There are also electric fields outside of a real capacitor as well, any capacitor with finite-sized plates. The energy in a capacitor is stored in the electric field, and since some of the electric field is outside the plates, some of the energy is also already outside the plates already.
Imagine a bunch of surfaces everywhere in space that are orthogonal to the electric field. Electromagnetic energy actually travels along these surfaces (in the direction that is also orthogonal to the magnetic field). Energy can flow like traffic, some leaving to the right as a possibly equal amount comes in from the right, so there are like electric field lines in that energy flow field lines starts or stop is where energy density is changing (either changing to electromagnetic energy or changing from electromagnetic energy). Where they terminate is where energy starts and stops, so a resistor for instance has electromagnetic energy convert into heat, so the electromagnetic energy flow field lines will converge on places inside a resistor.
So if you have a parallel plate capacitor you can imagine a bunch of surfaces layered in between the plates. If you had, say, a resistor in your circuit, then there is an electric field inside the resistor driving the current, so those surfaces orthogonal to the electric field cross through the resistor, and the energy from the battery (or capacitor) actually flows along these surfaces. So the space outside and between the wires is actually essential for transporting energy from a battery or capacitor to a resistor.
Some good pictures are available at this website.
As your capacitor discharges, the electric field intensity gets smaller and that energy has flowed into the resistor, but the energy that flows into the resistor in a small moment in time is energy from right nearby, and just before the resistor there is a high conductive material with very low electric fields, so not much electromagnetic energy, so the energy the resistor turns into heat actually comes in from the sides from the "empty" space in between the wires.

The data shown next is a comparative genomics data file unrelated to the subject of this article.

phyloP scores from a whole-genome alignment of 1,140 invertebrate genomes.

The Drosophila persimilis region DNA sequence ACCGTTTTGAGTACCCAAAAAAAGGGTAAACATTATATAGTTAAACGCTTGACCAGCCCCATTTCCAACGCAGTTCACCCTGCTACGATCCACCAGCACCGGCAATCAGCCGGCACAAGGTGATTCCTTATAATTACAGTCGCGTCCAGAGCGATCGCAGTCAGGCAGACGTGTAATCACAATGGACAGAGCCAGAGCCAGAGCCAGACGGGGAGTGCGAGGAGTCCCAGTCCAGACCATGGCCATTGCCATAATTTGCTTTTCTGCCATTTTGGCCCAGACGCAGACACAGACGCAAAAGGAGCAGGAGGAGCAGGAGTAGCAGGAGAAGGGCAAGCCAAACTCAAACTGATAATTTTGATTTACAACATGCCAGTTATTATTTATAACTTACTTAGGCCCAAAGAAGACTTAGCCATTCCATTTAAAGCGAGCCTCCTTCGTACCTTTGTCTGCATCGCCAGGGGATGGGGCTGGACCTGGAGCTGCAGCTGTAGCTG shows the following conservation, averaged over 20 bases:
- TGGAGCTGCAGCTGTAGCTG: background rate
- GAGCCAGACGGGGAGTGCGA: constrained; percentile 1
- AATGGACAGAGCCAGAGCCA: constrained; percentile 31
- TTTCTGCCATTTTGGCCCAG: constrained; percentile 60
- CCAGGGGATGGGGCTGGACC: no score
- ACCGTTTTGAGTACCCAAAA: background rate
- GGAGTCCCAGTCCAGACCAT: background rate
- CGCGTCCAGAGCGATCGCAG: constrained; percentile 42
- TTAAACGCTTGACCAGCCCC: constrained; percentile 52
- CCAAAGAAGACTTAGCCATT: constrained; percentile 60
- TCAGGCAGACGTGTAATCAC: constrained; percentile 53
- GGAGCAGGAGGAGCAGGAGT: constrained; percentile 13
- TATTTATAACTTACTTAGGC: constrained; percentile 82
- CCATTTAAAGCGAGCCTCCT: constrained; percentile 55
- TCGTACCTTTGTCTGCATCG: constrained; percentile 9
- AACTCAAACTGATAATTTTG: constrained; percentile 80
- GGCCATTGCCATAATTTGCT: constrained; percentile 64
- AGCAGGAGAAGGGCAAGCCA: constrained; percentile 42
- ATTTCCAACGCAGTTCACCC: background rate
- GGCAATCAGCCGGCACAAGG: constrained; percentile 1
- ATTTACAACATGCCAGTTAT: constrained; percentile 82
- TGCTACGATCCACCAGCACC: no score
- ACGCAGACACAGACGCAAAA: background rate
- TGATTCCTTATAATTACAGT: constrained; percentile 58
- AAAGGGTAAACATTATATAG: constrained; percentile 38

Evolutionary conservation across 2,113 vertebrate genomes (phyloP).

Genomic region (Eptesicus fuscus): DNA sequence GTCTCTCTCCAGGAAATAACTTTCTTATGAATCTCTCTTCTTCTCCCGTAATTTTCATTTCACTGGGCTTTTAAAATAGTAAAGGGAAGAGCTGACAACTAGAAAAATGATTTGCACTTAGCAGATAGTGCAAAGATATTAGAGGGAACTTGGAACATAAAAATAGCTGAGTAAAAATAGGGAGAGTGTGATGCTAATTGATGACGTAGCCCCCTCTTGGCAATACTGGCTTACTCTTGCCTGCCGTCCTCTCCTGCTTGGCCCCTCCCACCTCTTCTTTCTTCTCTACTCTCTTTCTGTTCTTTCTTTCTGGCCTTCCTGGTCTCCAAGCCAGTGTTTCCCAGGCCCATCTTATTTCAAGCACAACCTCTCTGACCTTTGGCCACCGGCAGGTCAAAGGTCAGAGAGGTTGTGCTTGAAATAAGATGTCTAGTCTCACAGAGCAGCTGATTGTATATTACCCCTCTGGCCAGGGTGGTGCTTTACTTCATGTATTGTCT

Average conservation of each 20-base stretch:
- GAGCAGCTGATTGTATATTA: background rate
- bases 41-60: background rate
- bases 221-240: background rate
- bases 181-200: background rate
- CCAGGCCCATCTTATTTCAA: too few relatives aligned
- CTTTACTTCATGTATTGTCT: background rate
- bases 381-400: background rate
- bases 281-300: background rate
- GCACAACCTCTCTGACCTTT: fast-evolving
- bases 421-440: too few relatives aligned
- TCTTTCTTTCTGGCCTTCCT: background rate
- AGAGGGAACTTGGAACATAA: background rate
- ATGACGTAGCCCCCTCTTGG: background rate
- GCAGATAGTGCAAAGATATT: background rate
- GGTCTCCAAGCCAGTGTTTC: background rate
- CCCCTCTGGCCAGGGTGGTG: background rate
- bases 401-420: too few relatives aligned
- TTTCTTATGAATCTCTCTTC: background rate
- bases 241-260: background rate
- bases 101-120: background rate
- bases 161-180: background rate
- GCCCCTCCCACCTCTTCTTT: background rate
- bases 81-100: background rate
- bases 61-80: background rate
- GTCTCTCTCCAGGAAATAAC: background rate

edit to respond to question about fields in wires
If you look at figure four of the link you'll see that it isn't just the top plate of the capacitor that is charged, it is the whole wire all the way up to the resistor, similarly the whole wire on the bottom all the way to the bottom plate is negatively charged. Because they are basically one giant conductor with the charge distributed on the outside. So when you connect a wire to a capacitor it basically becomes part of the capacitor, and so it is no longer truly "just" a parallel plate capacitor.
This happens to/with a battery too when you connect perfect conductors to the terminals. If none of the conductors are perfect then they are more like resistors with a really really low resistance, so let's talk about the resistor.
In a resistor you have one equipotential surface at one end of the resistor and then many equipotential surfaces crossing through the resistor and then one last equipotential surface at the end. The electric field is orthogonal to the surfaces, so goes from one end of the resistor to the other.
If you want to see how it got there, imagine a circuit with a capacitor (or battery) on the left, a switch on the top and a resistor on the right. When the switch is open the entire wire connected to the positive terminal/plate is at high voltage, and the entire rest of the circuit is at low voltage. In between the plates (or inside the battery) there are many equipotential surfaces. Think of that upper wire before the switch as a castle wall, all up high, between the plates (or inside the battery) there is a climb from the ground up to the heights. But leaving the wire in any direction would result in a fall. In particular, there are many equipotential surfaces between the two ends of the switch. As you start to close the switch, the metal ends start to get very close and the region between acts similar to a resistor with a very high resistance and a tiny current starts to flow and those equipotential surfaces flow with the current towards the actual resistor where they accumulate (since you need more current to push an equipotential surface through a finite resistance resistor). The closer the switch comes to being fully connected, the more current flows, and the more equipotential surfaces got pushed to the resistor, eventually the switch acts like no resistance and the current increased enough to have pushed all the equipotential surfaces into the resistor where they stay (until the battery or the capacitor loses voltage, and when that starts to happen the surfaces get pulled back into the battery/capacitor).
So there were always equipotential surfaces outside the wires and when you connected the final wire in a circuit, those surfaces got into the wire and hence into the circuit. Those equipotential surfaces getting into the wires is where and when the electric field enters the wires.